Titel: Mao's Children in the New China: Voices from the Red Guard Generation
Autor/en: Yarong Jiang, David Ashley
ROUTLEDGE CHAPMAN HALL
August 2000 - kartoniert - 177 Seiten
Around 18 million young Chinese people were sent to the countryside between 1966 and 1976 as part of the Cultural Revolution. "Mao's Children in the New China" for the first time allows some of them to tell their moving stories in their own voices. In this inspiring collection of interviews with former Red Guards, members of the first generation to be born under Chairman Mao talk frankly about the dramatic changes which have occurred in China over the last two decades. In discussing the impact these changes have had on their own lives, the former revolutionaries give a direct insight into how ex-Maoists view contemporary China, revealing an attitude perhaps more critical than that of most Western commentators.
Foreword. Acknowledgements. Part I: Author's Introductory Remarks Part II: The Interviewees 1.Lu Xin female: novelist. 2. Wu Shanren male: private businessman. 3. Wang Chen male: cadre in charge of a ferry company, and Wu Quing male, his friend, private businessman. 4. Jie Qian male: Director in a securities company. 5. Wang Xiaozhi male, deputy manager for a western company. 6. Yang Yinzi male, Factory technician. 7. Wan Jinli, male: general manager of a government sponsored project. 8. Zhu Xueqin male: college professor. 9. Chou Linlin female: former head of a factory clinic. 10. Li Xiquiang male: unemployed, and working on a book. 11. Chen Jianxin male: college professor. 12. Yang Yuan male: college administrator, and Song Ming male, his friend: purchasing agent for an industrial plant. 13. Gao Yunhua female: unemployed worker. 14. Hong Yongsheng male: historian. 15. Zhang Aixiang female: small business owner. 16. Lin Yuling male: publishing editor. 17. Dai Buqing male: unemployed worker. 18. Xu Xinhua male: high-school principal. 19. Cao Zhenshan male: foreign trade coordinator. 20. Cai Jinzhi male: general manager of a state farm factory. 21. Lin Juan female: editor of a woman's magazine. 22. Chai Beihua male: mananger of a printing shop. 23. Xu Yaoming male: mananger of a herbal medicine trading company 24. Song Xu male: lawyer. 25. Wang Xiaoying female: member of the Shanghai Writers' Association. Index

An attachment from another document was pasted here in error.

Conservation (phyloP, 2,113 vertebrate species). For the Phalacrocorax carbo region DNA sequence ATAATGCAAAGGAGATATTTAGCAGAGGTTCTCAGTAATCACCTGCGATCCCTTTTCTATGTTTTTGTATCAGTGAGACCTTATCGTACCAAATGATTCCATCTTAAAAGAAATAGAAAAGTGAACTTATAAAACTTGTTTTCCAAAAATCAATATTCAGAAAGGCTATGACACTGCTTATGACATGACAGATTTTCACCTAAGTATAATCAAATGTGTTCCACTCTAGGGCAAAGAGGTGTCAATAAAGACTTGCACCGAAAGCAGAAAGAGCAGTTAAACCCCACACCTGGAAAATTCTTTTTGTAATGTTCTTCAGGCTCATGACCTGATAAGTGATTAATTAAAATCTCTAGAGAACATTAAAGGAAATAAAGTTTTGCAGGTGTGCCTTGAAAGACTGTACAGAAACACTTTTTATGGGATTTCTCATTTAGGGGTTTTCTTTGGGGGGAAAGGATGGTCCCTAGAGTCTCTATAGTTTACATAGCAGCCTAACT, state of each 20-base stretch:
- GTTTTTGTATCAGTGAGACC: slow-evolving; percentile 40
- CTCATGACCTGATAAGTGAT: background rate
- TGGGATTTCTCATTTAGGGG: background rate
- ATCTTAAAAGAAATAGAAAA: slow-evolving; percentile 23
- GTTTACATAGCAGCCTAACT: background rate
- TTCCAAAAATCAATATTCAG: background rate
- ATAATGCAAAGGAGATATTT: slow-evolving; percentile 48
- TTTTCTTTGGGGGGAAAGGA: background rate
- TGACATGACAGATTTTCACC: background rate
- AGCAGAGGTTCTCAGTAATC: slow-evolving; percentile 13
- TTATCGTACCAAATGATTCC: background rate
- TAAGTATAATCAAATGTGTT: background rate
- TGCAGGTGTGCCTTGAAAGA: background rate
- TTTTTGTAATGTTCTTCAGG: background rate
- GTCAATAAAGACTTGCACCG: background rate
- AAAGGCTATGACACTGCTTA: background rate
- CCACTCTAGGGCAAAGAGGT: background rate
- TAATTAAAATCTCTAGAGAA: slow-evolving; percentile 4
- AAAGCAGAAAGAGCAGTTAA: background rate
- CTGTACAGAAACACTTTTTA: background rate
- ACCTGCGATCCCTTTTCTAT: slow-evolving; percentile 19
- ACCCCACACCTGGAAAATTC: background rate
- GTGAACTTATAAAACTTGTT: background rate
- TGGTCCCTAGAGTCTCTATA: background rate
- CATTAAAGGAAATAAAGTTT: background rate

.."."the stories provide a set of rich and diverse perspectives on the lives of these 'third generation' Chinese during Deng's and Jiang's reforms...in this sense, the book militates against the social science proclivity for easy generalization and thus could contribute usefully to complicating North American and Anglo readers' too-quick conclusion, that they 'understand' these events and the lives with which they are intertwined."--Joseph Schneider--Drake University-Journal of Asian Studies, May 2001."
"Unlike many books in the West that have portrayed the Red Guard generation as either hapless victimis and pawns of Mao's political games or vicious instigators of chaos and class warfare, "Mao's Children in the New China provides a more complicated, and more interesting, portrait... a very readable book, enjoyable for undergraduate students of China as well as scholars. "Asian Affairs, Spring 2002, Volume 29, No. 1."